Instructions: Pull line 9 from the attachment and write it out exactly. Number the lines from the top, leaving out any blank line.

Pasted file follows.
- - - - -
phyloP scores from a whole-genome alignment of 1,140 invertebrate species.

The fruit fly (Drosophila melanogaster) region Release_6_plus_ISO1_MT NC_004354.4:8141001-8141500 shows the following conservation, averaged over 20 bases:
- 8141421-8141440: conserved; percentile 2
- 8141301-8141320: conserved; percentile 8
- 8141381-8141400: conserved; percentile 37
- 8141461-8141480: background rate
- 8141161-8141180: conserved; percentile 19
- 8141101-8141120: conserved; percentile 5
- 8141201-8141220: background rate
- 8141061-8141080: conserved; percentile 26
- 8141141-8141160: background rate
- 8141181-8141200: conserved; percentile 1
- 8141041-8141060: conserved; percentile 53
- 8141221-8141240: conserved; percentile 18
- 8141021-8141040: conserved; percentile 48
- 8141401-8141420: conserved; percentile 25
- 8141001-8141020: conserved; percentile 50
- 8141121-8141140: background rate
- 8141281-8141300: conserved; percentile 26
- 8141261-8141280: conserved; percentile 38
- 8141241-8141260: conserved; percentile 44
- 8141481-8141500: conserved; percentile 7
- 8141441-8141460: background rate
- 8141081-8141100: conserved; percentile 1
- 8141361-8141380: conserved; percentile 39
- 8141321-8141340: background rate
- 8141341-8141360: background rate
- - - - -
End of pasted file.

- 8141201-8141220: background rate